The baseball world lost a great one in Harmon Killebrew.
Considering we thought he’d be a top 50 starting pitcher this season and he hasn’t even been among the top 150 through two months, Chicago Cubs starter Ryan Dempster is an early candidate for Fantasy Bust of the Year.
He’s certainly wound up on a ton of waiver wires. In fact, he’s probably available in the majority of mixed leagues right now. Sharp owners may want to rectify that situation.
Dempster looked strong on Tuesday, winning his second straight decision to improve to 3-4. More importantly, he’s now hurled quality starts in four of his last five trips to the mound since bottoming out on April 28 in Arizona when he was tagged for seven earned runs and four walks while only recording one out.
Dempster is 2-1 with a 3.09 ERA in May with a very enticing 28/6 K/BB ratio in 32 IP of work. Does that sound like a hurler that should be available?
On Sunday, Dempster faces a Pirate offense that – while improving – still ranks near the bottom of the majors, so it’s reasonable to expect his recent roll to continue.
We haven’t had a chance to weigh in on Harmon Killebrew, one of the all-time greats and a man the baseball world lost recently at the age of 74. I was just a wee thing when Killebrew retired, so I never got an opportunity to see him during his prime, but “Killer” was known for his prodigious power, often smoking tape-measure blasts that would leave fans in awe. In a 22-season Hall of Fame career, Killebrew hit more home runs by an American League right-handed hitter than anyone (although that mark has since been passed by Alex Rodriguez).
While Killebrew is best known for his days with the Twins, he did spend his final season with the Royals, a team that suffered a similar loss this week when Paul Splitorff died. He was an original Royal, taken in the 1968 expansion draft and he spent his entire 15-year career in KC, winning 166 games – by far the most by any Royals hurler.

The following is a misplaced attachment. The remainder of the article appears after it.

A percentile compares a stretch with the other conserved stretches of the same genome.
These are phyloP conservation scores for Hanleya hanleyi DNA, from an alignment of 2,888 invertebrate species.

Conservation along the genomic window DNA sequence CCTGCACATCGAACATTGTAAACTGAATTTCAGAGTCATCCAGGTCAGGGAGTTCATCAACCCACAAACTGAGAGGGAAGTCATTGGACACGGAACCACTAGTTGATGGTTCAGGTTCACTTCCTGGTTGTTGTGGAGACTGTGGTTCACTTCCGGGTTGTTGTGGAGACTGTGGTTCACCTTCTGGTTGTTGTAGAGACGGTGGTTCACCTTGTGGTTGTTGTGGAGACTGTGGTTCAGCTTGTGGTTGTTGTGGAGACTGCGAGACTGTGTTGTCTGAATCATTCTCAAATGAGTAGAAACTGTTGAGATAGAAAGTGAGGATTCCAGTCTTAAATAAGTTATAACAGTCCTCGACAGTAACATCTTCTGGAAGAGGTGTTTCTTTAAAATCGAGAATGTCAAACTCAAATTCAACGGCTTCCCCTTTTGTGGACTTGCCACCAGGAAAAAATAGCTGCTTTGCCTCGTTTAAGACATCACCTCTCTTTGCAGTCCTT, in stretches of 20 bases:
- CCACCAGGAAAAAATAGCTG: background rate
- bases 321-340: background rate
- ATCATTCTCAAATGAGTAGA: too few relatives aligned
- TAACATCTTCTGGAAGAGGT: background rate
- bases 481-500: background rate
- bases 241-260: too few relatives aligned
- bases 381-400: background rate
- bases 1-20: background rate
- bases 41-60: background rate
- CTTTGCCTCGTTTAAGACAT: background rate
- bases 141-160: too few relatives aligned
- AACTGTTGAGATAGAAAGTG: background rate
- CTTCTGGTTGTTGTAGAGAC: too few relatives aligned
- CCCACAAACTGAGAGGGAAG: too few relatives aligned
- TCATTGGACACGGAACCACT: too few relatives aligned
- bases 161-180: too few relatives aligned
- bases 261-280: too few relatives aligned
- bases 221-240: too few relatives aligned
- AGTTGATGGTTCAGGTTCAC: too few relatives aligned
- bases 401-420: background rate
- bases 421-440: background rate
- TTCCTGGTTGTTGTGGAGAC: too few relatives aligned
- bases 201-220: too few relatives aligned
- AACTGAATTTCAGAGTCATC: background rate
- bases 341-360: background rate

One pitcher we massively underrated this year is rookie Michael Pineda. When we did our rankings, it was not clear that he had a job, so we had him just inside the top 90. But take a job – and run with it – he did, as Pineda has led what has been a bumper crop of fine rookie hurlers so far in 2011. He’s been so awesome, in fact, that he’s easily a top 10 starter right now. How’s this for dominating? In his last two starts, Pineda has tossed seven shutout frames in each outing, surrendering a total of five hits while striking out 16 against one walk. Um, that’ll do.
It will be interesting to see how Pineda fares Friday night as Seattle begins a series at home against the best offense in the majors – the Yankees. It’s one thing to shut down the Twins and the Padres as Pineda did in his last two starts, but the Yanks? This will be an excellent test for the youngster.
Speaking of the Yankees, Mariano Rivera has looked a bit more human this year, having already blown three of 16 save chances. To put that in perspective, he was 33-for-38 last year and 44-for-46 in 2009. Still, with a WHIP of 0.90, it’s not as if Rivera is suddenly being manhandled. We ranked him as the sixth-best reliever heading into the season, and he’s been right around that mark so far. Kudos to Rivera for this week reaching 1,000 appearances and becoming the first pitcher to ever hit that mark for just one team.
The last time we checked in on Jose Bautista he was going through a mini slump. Well, he sure ended that quickly enough and is well on his way to proving that last season was no fluke – which has to baffle the minds of most observers. Last season, Bautista had an off-the-charts OPS of 995. However, what he’s done so far this year makes that seem like a joke. Through the first two months of the season, his OPS is 1277, which is just 42 points shy of the all-time record of 1319 set by Barry Bonds in 2002. And as far as we know, Bautista is doing this all PED-free. In many ways – given the overall reduction in offense over the last couple of years – what Bautista is accomplishing is even more impressive than what Bonds did.